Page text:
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Re: Surviving Duncan Hines Family Restaurants 2019/01/15 16:23:39 (permalink)
The Washington Crossing Inn in Washington Crossing, Pennsylvania was a Duncan Hines restaurant, and I'm sure he would still recommend it today.  In his guidebook he wrote, "the food in this delightful inn is very good, especially the roast duck dinner."
 
Check out the dinner menu.  The Duck Confit, described as "slow braise duck leg served over roasted shallots with cinnamon jelly" sounds as if a version of that roast duck dinner might still be around.  The "Washington Crossing Garlic Bread" sounds interesting, as do several other dishes.
 
http://www.washingtoncrossinginn.com/
 
Louis
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Re: Surviving Duncan Hines Family Restaurants 2019/01/15 16:49:58 (permalink)
First established in 1880, La Forge Restaurant in Newport, Rhode Island was in Duncan Hines' book of recommended restaurants.  Hines didn't have too much to say about it in the 1953 edition: "Enjoys a fine reputation for serving delicious food.  French cuisine."  That's not necessarily the case today, as a perusal of the restaurant's menu will attest.  You don't see Shepherd's Pie on a menu very often.
 
https://laforgenewport.com/dinner/
 
 
Louis
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Re: Surviving Duncan Hines Family Restaurants 2019/02/05 18:36:41 (permalink)
The name of this restaurant was Willcox's.  When Duncan Hines ate here in the early 1950s, this landmark Aiken, South Carolina restaurant was nearing the end of its glory days.  Presidents and all manner of celebrities had eaten here.  However, it closed in 1957.  It remained shuttered until April 2002 when it reopened to much fanfare.  It is now known as The Willcox (hotel, restaurant, and spa), and it has recaptured its former glory days with much acclaim.  It is regularly listed as one of the premiere places to eat in America.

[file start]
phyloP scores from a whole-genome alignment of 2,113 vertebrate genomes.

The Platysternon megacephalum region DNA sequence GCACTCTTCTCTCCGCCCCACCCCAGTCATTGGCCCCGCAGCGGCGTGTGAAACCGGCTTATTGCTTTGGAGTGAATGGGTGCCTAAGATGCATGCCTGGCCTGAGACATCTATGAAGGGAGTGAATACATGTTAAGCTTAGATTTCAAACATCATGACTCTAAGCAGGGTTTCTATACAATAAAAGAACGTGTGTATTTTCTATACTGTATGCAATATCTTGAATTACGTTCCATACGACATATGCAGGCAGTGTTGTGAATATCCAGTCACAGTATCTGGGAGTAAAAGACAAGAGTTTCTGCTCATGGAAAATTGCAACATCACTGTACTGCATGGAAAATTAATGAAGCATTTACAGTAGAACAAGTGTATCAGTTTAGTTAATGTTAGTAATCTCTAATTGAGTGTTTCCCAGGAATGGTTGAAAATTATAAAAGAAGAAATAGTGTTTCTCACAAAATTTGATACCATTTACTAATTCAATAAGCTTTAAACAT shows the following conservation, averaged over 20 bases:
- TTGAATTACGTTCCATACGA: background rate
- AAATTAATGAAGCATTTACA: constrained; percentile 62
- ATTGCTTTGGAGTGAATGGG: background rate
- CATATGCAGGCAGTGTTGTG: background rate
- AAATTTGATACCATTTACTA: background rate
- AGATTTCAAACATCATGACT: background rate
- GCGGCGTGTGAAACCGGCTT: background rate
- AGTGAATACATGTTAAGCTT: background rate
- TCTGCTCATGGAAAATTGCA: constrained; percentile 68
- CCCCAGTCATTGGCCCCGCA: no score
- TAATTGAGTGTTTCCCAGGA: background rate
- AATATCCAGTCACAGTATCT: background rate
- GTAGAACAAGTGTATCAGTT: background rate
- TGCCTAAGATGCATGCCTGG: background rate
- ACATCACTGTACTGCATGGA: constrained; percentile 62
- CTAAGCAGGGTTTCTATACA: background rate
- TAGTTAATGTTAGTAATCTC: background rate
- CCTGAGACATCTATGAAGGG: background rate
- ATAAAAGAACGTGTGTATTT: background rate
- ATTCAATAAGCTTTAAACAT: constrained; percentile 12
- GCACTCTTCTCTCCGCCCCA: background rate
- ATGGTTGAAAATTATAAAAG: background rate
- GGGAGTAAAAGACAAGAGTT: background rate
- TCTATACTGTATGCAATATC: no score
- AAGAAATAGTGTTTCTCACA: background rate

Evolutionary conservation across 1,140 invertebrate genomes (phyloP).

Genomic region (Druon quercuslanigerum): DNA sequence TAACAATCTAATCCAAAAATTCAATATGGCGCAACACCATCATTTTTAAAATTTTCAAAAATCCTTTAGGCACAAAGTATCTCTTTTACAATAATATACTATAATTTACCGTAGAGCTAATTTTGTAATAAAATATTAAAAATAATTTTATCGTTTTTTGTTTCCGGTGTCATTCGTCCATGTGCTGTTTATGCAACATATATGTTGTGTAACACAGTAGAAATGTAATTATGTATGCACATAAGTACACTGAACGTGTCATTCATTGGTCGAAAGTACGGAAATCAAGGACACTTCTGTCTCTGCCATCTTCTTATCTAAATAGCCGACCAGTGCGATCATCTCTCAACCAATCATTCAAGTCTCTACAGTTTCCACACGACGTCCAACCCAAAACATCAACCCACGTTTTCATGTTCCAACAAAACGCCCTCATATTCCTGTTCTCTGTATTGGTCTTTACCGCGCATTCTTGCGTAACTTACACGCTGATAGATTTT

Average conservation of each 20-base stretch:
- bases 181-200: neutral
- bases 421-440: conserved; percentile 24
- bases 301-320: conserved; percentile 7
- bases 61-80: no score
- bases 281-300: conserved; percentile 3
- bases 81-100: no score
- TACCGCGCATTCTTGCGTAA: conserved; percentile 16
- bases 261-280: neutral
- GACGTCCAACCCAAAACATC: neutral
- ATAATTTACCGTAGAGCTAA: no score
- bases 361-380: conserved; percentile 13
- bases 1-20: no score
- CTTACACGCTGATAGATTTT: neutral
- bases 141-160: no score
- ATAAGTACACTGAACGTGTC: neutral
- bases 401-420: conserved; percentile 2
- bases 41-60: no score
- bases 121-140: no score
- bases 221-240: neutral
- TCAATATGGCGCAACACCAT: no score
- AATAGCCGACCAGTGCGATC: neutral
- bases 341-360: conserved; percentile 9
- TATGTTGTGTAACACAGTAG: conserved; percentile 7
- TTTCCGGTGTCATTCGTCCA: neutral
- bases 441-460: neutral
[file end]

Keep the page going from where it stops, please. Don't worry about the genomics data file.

When Duncan Hines listed it in the 1952 edition of his guidebook, he said that it was "a comfortable homelike inn where traditional customs will prevail although modernized.  Has a quiet restful clublike atmosphere where good food awaits you."  It still does.  All you have to do is come to Aiken to enjoy some very fine dining.
 
http://thewillcox.com/restaurant-lobby-bar/
 
post edited by Louis - 2019/02/05 18:37:45
Louis
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Re: Surviving Duncan Hines Family Restaurants 2019/02/05 18:58:39 (permalink)
The Poinsett Hotel in Greenville, South Carolina was a Duncan Hines recommended restaurant in his guidebook, "Adventures in Good Eating."  It had a long tradition of being one of the best hotels in the state.  Duncan Hines said that it was "one of the delightful hotels of the Southeast, located at the foot of the Blue Ridge Mountains."  Hines said the specialties were "breast of guinea of Virginia ham under bell, steaks, lobster, fried chicken, Lynnehaven oysters in season, spoonbread," and "real coffee."